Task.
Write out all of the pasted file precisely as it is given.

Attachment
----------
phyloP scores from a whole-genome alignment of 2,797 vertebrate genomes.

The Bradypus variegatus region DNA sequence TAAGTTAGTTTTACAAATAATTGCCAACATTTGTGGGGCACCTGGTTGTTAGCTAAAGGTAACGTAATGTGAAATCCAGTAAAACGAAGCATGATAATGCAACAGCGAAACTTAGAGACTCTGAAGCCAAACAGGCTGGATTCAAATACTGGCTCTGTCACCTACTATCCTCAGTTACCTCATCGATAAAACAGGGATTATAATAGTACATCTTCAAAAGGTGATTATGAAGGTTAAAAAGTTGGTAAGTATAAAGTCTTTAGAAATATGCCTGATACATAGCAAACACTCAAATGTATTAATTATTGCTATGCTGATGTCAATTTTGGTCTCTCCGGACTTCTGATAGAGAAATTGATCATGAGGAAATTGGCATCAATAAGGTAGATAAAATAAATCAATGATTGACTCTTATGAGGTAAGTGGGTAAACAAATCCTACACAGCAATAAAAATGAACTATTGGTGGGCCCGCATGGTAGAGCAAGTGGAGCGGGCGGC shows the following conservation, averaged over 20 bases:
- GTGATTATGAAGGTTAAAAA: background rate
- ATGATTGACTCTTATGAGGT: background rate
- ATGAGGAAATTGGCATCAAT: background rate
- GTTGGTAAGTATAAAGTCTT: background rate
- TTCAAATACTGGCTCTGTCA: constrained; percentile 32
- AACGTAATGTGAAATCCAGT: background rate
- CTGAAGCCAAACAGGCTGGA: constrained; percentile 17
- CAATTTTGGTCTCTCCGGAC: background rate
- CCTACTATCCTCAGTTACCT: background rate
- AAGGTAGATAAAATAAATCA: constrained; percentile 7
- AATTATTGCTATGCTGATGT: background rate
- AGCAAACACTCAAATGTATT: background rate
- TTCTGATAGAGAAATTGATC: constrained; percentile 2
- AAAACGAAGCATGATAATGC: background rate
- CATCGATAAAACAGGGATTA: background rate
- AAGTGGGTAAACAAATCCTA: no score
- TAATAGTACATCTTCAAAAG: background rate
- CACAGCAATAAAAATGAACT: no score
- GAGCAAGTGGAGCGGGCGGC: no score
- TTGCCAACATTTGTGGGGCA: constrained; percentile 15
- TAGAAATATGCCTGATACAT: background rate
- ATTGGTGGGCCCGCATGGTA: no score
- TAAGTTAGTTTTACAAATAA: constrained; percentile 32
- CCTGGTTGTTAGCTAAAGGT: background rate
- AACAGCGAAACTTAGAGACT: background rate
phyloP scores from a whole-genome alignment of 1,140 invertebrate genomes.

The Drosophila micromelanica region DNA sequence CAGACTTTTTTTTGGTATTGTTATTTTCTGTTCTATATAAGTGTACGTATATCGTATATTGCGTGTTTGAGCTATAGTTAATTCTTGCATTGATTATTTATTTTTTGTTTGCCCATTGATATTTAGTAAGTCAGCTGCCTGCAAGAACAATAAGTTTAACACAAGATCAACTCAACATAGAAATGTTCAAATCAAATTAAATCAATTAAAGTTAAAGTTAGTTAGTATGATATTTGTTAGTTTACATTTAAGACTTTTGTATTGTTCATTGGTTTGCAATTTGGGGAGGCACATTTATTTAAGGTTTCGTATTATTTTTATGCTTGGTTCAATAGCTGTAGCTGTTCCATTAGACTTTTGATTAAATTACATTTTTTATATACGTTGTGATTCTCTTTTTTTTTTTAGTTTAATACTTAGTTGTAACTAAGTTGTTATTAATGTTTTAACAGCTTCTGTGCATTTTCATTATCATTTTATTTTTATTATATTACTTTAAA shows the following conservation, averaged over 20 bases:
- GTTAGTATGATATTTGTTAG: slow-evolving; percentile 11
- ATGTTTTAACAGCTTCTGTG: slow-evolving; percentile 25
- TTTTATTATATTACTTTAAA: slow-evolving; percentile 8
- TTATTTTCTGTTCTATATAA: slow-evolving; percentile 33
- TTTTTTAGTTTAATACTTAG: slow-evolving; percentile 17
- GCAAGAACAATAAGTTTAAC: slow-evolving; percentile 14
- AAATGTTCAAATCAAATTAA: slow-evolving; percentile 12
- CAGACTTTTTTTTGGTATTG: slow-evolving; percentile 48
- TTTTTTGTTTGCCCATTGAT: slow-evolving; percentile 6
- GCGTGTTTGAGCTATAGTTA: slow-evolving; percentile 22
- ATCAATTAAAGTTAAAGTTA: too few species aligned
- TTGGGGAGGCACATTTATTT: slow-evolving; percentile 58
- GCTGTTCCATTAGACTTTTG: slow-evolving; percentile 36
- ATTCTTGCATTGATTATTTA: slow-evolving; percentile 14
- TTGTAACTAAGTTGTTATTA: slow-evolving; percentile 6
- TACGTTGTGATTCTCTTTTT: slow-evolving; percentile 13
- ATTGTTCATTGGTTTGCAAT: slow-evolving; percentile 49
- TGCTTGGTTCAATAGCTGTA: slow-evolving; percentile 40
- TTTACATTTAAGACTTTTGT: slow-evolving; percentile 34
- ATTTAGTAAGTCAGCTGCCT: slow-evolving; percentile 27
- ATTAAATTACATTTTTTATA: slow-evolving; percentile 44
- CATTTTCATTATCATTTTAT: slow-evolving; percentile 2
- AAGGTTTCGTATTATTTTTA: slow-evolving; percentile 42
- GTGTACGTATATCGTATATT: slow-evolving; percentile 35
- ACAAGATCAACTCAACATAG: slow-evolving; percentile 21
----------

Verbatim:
phyloP scores from a whole-genome alignment of 2,797 vertebrate genomes.

The Bradypus variegatus region DNA sequence TAAGTTAGTTTTACAAATAATTGCCAACATTTGTGGGGCACCTGGTTGTTAGCTAAAGGTAACGTAATGTGAAATCCAGTAAAACGAAGCATGATAATGCAACAGCGAAACTTAGAGACTCTGAAGCCAAACAGGCTGGATTCAAATACTGGCTCTGTCACCTACTATCCTCAGTTACCTCATCGATAAAACAGGGATTATAATAGTACATCTTCAAAAGGTGATTATGAAGGTTAAAAAGTTGGTAAGTATAAAGTCTTTAGAAATATGCCTGATACATAGCAAACACTCAAATGTATTAATTATTGCTATGCTGATGTCAATTTTGGTCTCTCCGGACTTCTGATAGAGAAATTGATCATGAGGAAATTGGCATCAATAAGGTAGATAAAATAAATCAATGATTGACTCTTATGAGGTAAGTGGGTAAACAAATCCTACACAGCAATAAAAATGAACTATTGGTGGGCCCGCATGGTAGAGCAAGTGGAGCGGGCGGC shows the following conservation, averaged over 20 bases:
- GTGATTATGAAGGTTAAAAA: background rate
- ATGATTGACTCTTATGAGGT: background rate
- ATGAGGAAATTGGCATCAAT: background rate
- GTTGGTAAGTATAAAGTCTT: background rate
- TTCAAATACTGGCTCTGTCA: constrained; percentile 32
- AACGTAATGTGAAATCCAGT: background rate
- CTGAAGCCAAACAGGCTGGA: constrained; percentile 17
- CAATTTTGGTCTCTCCGGAC: background rate
- CCTACTATCCTCAGTTACCT: background rate
- AAGGTAGATAAAATAAATCA: constrained; percentile 7
- AATTATTGCTATGCTGATGT: background rate
- AGCAAACACTCAAATGTATT: background rate
- TTCTGATAGAGAAATTGATC: constrained; percentile 2
- AAAACGAAGCATGATAATGC: background rate
- CATCGATAAAACAGGGATTA: background rate
- AAGTGGGTAAACAAATCCTA: no score
- TAATAGTACATCTTCAAAAG: background rate
- CACAGCAATAAAAATGAACT: no score
- GAGCAAGTGGAGCGGGCGGC: no score
- TTGCCAACATTTGTGGGGCA: constrained; percentile 15
- TAGAAATATGCCTGATACAT: background rate
- ATTGGTGGGCCCGCATGGTA: no score
- TAAGTTAGTTTTACAAATAA: constrained; percentile 32
- CCTGGTTGTTAGCTAAAGGT: background rate
- AACAGCGAAACTTAGAGACT: background rate
phyloP scores from a whole-genome alignment of 1,140 invertebrate genomes.

The Drosophila micromelanica region DNA sequence CAGACTTTTTTTTGGTATTGTTATTTTCTGTTCTATATAAGTGTACGTATATCGTATATTGCGTGTTTGAGCTATAGTTAATTCTTGCATTGATTATTTATTTTTTGTTTGCCCATTGATATTTAGTAAGTCAGCTGCCTGCAAGAACAATAAGTTTAACACAAGATCAACTCAACATAGAAATGTTCAAATCAAATTAAATCAATTAAAGTTAAAGTTAGTTAGTATGATATTTGTTAGTTTACATTTAAGACTTTTGTATTGTTCATTGGTTTGCAATTTGGGGAGGCACATTTATTTAAGGTTTCGTATTATTTTTATGCTTGGTTCAATAGCTGTAGCTGTTCCATTAGACTTTTGATTAAATTACATTTTTTATATACGTTGTGATTCTCTTTTTTTTTTTAGTTTAATACTTAGTTGTAACTAAGTTGTTATTAATGTTTTAACAGCTTCTGTGCATTTTCATTATCATTTTATTTTTATTATATTACTTTAAA shows the following conservation, averaged over 20 bases:
- GTTAGTATGATATTTGTTAG: slow-evolving; percentile 11
- ATGTTTTAACAGCTTCTGTG: slow-evolving; percentile 25
- TTTTATTATATTACTTTAAA: slow-evolving; percentile 8
- TTATTTTCTGTTCTATATAA: slow-evolving; percentile 33
- TTTTTTAGTTTAATACTTAG: slow-evolving; percentile 17
- GCAAGAACAATAAGTTTAAC: slow-evolving; percentile 14
- AAATGTTCAAATCAAATTAA: slow-evolving; percentile 12
- CAGACTTTTTTTTGGTATTG: slow-evolving; percentile 48
- TTTTTTGTTTGCCCATTGAT: slow-evolving; percentile 6
- GCGTGTTTGAGCTATAGTTA: slow-evolving; percentile 22
- ATCAATTAAAGTTAAAGTTA: too few species aligned
- TTGGGGAGGCACATTTATTT: slow-evolving; percentile 58
- GCTGTTCCATTAGACTTTTG: slow-evolving; percentile 36
- ATTCTTGCATTGATTATTTA: slow-evolving; percentile 14
- TTGTAACTAAGTTGTTATTA: slow-evolving; percentile 6
- TACGTTGTGATTCTCTTTTT: slow-evolving; percentile 13
- ATTGTTCATTGGTTTGCAAT: slow-evolving; percentile 49
- TGCTTGGTTCAATAGCTGTA: slow-evolving; percentile 40
- TTTACATTTAAGACTTTTGT: slow-evolving; percentile 34
- ATTTAGTAAGTCAGCTGCCT: slow-evolving; percentile 27
- ATTAAATTACATTTTTTATA: slow-evolving; percentile 44
- CATTTTCATTATCATTTTAT: slow-evolving; percentile 2
- AAGGTTTCGTATTATTTTTA: slow-evolving; percentile 42
- GTGTACGTATATCGTATATT: slow-evolving; percentile 35
- ACAAGATCAACTCAACATAG: slow-evolving; percentile 21